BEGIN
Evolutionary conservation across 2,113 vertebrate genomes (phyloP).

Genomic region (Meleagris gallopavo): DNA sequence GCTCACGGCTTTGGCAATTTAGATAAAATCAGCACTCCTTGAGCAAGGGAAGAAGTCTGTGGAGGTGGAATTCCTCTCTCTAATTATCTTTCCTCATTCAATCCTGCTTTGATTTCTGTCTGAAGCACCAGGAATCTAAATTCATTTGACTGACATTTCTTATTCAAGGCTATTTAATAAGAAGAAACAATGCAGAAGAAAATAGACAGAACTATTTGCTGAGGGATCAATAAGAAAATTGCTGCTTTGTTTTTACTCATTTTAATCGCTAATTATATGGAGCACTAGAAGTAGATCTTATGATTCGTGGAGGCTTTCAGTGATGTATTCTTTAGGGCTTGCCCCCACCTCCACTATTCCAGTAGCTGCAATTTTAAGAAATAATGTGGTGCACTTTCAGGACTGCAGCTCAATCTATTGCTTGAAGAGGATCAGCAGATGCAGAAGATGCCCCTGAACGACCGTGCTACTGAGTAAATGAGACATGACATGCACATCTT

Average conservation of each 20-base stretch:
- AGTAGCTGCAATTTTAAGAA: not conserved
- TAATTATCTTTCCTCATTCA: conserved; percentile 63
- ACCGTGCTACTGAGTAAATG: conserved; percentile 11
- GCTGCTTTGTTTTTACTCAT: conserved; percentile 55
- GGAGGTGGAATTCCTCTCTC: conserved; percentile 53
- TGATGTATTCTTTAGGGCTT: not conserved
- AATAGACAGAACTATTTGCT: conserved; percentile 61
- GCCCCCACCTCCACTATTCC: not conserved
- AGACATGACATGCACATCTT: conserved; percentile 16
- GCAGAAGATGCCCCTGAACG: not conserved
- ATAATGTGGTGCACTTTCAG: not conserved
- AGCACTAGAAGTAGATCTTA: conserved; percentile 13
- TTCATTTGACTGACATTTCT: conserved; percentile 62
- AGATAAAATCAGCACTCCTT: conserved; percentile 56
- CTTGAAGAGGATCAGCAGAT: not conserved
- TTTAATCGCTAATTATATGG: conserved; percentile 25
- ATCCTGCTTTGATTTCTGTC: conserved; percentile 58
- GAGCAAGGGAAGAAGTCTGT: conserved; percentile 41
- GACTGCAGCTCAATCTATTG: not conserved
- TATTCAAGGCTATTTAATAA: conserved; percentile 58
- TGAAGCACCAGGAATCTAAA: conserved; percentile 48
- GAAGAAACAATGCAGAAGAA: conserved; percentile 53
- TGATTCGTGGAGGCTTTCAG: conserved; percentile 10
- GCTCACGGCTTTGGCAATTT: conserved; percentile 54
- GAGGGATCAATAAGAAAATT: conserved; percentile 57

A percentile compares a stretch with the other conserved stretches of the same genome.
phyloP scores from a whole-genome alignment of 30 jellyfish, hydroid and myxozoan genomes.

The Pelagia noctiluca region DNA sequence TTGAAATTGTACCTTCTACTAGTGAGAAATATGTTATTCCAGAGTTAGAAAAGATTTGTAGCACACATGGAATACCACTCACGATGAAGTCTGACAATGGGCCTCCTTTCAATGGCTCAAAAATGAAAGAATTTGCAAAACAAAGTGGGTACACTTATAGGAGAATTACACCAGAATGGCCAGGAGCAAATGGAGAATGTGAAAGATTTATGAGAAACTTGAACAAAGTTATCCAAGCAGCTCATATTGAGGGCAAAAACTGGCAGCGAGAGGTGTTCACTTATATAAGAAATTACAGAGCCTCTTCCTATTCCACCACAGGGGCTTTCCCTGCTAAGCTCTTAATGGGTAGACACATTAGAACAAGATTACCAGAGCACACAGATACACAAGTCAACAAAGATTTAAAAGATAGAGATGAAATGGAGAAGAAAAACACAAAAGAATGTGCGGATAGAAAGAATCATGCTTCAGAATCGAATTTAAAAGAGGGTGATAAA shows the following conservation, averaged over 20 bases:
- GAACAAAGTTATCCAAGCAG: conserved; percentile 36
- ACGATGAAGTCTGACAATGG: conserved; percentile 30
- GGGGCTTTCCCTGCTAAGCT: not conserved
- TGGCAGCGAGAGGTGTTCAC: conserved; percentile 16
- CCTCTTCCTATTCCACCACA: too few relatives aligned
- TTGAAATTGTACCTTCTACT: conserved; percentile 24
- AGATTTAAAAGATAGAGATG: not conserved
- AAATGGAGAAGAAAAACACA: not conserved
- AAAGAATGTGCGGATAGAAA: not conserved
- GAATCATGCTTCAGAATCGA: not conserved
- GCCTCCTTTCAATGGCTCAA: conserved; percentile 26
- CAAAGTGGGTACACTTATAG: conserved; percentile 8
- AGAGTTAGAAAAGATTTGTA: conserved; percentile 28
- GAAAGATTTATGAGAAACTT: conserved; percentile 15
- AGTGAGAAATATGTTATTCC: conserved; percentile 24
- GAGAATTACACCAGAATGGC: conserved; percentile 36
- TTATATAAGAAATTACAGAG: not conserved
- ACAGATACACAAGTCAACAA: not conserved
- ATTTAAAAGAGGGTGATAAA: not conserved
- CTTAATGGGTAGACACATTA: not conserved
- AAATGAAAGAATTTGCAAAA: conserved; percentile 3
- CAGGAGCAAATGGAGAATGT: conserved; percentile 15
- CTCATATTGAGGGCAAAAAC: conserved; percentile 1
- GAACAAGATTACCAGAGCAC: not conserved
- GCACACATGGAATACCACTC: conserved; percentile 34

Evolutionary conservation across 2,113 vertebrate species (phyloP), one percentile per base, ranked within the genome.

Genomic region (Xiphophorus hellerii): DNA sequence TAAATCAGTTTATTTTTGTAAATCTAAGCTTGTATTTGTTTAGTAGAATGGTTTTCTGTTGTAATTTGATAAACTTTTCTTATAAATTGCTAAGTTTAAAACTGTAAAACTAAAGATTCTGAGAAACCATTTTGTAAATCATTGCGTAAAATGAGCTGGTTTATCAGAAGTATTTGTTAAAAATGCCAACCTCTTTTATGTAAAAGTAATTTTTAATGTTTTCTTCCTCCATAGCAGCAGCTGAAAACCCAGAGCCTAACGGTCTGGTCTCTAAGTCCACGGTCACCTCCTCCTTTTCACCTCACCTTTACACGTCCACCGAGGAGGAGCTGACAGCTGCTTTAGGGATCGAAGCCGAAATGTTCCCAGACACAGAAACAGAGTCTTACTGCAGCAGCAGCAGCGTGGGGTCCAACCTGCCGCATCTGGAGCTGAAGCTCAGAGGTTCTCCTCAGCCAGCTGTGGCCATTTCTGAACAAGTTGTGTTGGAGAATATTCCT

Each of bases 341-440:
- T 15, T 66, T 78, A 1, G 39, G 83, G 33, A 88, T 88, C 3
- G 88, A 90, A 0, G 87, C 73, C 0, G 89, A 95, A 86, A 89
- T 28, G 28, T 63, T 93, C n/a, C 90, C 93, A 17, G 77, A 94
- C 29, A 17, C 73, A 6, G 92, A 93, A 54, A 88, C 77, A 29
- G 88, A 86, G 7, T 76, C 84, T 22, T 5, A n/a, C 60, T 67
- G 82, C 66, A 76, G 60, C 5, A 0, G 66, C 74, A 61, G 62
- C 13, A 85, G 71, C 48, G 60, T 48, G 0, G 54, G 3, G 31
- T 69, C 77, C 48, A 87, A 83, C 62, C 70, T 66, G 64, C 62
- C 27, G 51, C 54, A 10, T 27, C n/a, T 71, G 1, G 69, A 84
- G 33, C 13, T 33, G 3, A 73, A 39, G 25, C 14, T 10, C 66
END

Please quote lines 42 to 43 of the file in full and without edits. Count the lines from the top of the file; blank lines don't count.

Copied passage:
- GCCTCCTTTCAATGGCTCAA: conserved; percentile 26
- CAAAGTGGGTACACTTATAG: conserved; percentile 8